“Eldad and Medad”

by Rabbi Ephraim Z. Buchwald

Among the many fascinating topics in this week’s parasha, parashat B’ha’alot’cha, is the story of Eldad and Medad.

Eldad and Medad are mentioned only twice in the Bible, both times in Numbers 11, and their appearance on the scene seems almost coincidental. Yet, they play a significant role in this week’s Torah portion, and, by extension, in Jewish history as well.

Parashat B’ha’alot’cha is filled with repeated expressions of the Israelite people’s disenchantment–despite the constant Divine miracles they witnessed during their lives and the daily wonders they beheld. Because of their lack of faith and their concern about how they would be able to survive in the wilderness, the people continuously grumble. The “Mitonenim,” the complainers (Numbers 11:1), cry out, and G-d quickly punishes them. The “Asafsoof,” the mixed multitudes of Egyptians who left Egypt together with the Jewish people (Numbers 11:4-5), express their dissatisfaction with the manna–the heavenly food. They cry out, Who will feed us meat? We remember the fish that we ate in Egypt, free of charge; the cucumbers, the melons, the leeks, the onions, the garlic.

Frustrated and disillusioned, Moses also cries out to G-d (Numbers 11:14-15), “Loh oo’chal ah’no’chee l’vah’dee la’sayt et kol ha’ahm ha’zeh, kee cha’ved mee’me’nee,” I cannot alone carry this entire nation, for it is too heavy for me. And, if this is how You [G-d] deal with me, then kill me now, if I have found favor in Your eyes, and let me not see my own evil.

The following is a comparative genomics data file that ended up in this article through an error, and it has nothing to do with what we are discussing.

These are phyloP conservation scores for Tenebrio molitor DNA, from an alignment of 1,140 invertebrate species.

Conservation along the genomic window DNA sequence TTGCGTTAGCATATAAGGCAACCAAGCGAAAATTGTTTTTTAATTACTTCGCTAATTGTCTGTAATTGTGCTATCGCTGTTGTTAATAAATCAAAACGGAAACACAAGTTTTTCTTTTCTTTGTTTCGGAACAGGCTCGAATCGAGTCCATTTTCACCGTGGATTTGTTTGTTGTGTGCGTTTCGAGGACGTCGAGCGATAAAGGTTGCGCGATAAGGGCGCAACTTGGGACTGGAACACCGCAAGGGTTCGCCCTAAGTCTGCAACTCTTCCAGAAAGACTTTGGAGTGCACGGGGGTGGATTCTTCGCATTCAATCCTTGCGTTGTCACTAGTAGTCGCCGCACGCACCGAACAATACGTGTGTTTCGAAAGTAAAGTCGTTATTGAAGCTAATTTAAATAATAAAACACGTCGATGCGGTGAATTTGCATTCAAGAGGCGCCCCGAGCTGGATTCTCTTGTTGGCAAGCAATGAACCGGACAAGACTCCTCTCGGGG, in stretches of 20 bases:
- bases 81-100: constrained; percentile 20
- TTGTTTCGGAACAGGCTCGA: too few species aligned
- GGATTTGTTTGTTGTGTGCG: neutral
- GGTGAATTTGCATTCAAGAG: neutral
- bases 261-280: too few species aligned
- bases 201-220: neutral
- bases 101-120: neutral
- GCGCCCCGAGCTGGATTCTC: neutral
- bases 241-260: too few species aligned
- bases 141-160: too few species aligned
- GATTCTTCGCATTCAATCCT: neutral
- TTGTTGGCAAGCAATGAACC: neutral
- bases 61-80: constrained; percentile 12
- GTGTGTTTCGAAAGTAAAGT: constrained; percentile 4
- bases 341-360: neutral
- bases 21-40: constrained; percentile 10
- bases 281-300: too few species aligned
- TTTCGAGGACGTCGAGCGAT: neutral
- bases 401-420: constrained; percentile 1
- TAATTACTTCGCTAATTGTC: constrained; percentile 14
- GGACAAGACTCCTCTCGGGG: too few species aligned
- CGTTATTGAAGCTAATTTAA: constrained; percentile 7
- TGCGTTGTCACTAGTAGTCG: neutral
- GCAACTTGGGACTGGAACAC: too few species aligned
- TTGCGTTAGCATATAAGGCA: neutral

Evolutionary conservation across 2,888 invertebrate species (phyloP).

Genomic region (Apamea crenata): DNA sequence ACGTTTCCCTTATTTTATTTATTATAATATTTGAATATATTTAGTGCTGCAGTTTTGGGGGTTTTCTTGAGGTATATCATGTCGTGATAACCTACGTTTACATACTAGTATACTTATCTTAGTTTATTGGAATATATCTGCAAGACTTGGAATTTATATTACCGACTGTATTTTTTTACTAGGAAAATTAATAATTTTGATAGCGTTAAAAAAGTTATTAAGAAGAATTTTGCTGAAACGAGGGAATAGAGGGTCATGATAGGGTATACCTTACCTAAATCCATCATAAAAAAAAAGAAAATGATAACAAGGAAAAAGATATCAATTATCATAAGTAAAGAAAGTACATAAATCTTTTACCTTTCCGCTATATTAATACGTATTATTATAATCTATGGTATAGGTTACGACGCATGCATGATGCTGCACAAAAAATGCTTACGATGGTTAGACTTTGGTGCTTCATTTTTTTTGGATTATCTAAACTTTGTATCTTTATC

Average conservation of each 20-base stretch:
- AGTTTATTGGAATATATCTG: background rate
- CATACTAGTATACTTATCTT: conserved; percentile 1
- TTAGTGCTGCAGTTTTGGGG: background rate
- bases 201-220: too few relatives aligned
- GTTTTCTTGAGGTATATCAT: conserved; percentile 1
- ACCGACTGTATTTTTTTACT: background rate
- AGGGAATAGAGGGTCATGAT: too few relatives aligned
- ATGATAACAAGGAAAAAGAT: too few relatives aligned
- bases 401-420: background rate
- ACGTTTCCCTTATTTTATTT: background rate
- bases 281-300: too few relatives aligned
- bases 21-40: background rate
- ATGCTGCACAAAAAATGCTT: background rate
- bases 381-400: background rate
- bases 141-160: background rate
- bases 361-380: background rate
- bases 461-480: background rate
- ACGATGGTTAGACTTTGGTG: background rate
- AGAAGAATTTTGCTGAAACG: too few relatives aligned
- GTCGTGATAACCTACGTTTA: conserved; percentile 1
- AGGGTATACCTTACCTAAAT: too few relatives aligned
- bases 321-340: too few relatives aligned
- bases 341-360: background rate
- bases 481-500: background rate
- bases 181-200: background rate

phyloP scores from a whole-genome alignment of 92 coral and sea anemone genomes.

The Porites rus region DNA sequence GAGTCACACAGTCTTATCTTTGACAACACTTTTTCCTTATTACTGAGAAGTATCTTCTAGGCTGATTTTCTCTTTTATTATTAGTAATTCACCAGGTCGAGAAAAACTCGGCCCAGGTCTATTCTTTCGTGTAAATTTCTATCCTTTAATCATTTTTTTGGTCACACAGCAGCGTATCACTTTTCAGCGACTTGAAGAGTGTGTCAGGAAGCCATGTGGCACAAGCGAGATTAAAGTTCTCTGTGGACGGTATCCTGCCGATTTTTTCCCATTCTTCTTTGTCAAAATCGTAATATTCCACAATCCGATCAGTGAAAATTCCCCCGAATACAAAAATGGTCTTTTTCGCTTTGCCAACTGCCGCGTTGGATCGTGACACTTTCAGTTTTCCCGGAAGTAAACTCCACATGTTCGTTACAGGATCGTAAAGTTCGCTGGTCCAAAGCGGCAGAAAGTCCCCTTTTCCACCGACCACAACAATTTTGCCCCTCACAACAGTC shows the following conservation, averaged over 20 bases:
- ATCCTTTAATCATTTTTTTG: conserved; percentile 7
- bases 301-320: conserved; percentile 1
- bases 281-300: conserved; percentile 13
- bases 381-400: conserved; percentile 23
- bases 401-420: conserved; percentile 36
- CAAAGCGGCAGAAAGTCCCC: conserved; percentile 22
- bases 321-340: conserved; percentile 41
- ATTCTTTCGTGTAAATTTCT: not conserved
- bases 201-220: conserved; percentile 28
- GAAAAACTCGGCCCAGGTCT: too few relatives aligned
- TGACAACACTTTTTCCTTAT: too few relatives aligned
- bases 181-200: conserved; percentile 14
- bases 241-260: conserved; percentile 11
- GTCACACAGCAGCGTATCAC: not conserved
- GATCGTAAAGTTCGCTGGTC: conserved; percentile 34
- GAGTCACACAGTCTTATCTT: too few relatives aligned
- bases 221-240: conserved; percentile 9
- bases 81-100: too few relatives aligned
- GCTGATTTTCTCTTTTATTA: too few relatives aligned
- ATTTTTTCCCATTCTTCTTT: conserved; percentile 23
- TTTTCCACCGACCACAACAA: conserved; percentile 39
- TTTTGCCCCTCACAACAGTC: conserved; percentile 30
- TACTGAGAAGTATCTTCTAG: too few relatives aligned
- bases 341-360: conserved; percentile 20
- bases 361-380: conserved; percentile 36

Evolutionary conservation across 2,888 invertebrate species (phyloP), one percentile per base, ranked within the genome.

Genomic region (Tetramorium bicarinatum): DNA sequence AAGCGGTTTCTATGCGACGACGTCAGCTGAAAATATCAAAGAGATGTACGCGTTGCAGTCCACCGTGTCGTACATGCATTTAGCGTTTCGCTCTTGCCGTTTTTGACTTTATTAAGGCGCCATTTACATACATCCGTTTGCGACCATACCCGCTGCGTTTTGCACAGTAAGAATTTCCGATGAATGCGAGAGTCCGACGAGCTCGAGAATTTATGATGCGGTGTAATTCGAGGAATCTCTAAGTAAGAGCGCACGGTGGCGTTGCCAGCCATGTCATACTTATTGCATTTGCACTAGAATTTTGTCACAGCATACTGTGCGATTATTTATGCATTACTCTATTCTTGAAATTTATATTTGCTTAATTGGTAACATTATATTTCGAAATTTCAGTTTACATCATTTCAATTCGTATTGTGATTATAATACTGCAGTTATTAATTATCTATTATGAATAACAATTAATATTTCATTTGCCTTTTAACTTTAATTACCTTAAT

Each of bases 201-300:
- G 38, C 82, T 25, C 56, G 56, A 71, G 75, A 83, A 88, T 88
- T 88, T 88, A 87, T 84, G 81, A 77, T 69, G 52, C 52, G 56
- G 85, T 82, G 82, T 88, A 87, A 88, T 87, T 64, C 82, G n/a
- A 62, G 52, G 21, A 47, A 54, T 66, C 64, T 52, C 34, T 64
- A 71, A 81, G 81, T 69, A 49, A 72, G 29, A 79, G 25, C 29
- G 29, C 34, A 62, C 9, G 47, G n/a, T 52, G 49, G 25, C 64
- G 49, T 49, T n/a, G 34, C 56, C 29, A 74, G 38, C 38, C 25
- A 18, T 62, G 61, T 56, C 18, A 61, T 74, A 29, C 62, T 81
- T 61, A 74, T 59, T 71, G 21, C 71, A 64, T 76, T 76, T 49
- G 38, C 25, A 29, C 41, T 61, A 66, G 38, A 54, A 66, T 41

G-d then instructs Moses (Numbers 11:16-7), “Es’fah lee shiv’eem eesh mee’zik’nay Yisrael,” Gather to Me seventy men from the elders of Israel, whom you know to be elders of the people and its officers, and take them to the Tent of Meeting… And I will place of the spirit that is upon you, on them, and they shall bear the burden of the people with you, and you shall not bear alone.

Despite G-d’s assurance to Moses that He will feed the people, Moses remains skeptical. Says Moses (Numbers 11:21-22), Six hundred thousand foot men are the people in whose midst I am, and yet You say that I shall give them meat, and they shall eat meat for a month of days! Can all the sheep and cattle be slaughtered for them and suffice? Even if all the fish of the sea be gathered for them, would it suffice?

G-d responds succinctly (Numbers 11:23), “Ha’yad Hashem tik’tzar,” Is the hand of G-d limited? Now you will see whether My word comes to pass or not.

The Torah states that Moses then gathered seventy men from among the elders of the people. G-d descended in a cloud and spoke to them. His spirit rested on them, and they prophesied, but they did not do so again.

According to Rashi (Rabbi Shlomo Yitzchaki, 1040-1105, foremost commentator on the Bible), Moses initially chose seventy-two men, six from each of the twelve tribes, not including the Levites. He then placed seventy-two lots into a box, seventy marked with the word “Zaken,” elder, and two additional blank lots. The seventy men who selected the lots with the word “elder,” were inducted into the Sanhedrin, the society of elders, the Supreme Court of Israel. The two who chose blank lots, returned to the camp.

The Bible, in Numbers 11:26, states that two men remained behind in the camp. The name of one was Eldad, and the name of the other was Medad. And the spirit rested upon them since they had been among the recorded ones, but they had not gone out to the tent, instead they prophesied in the camp.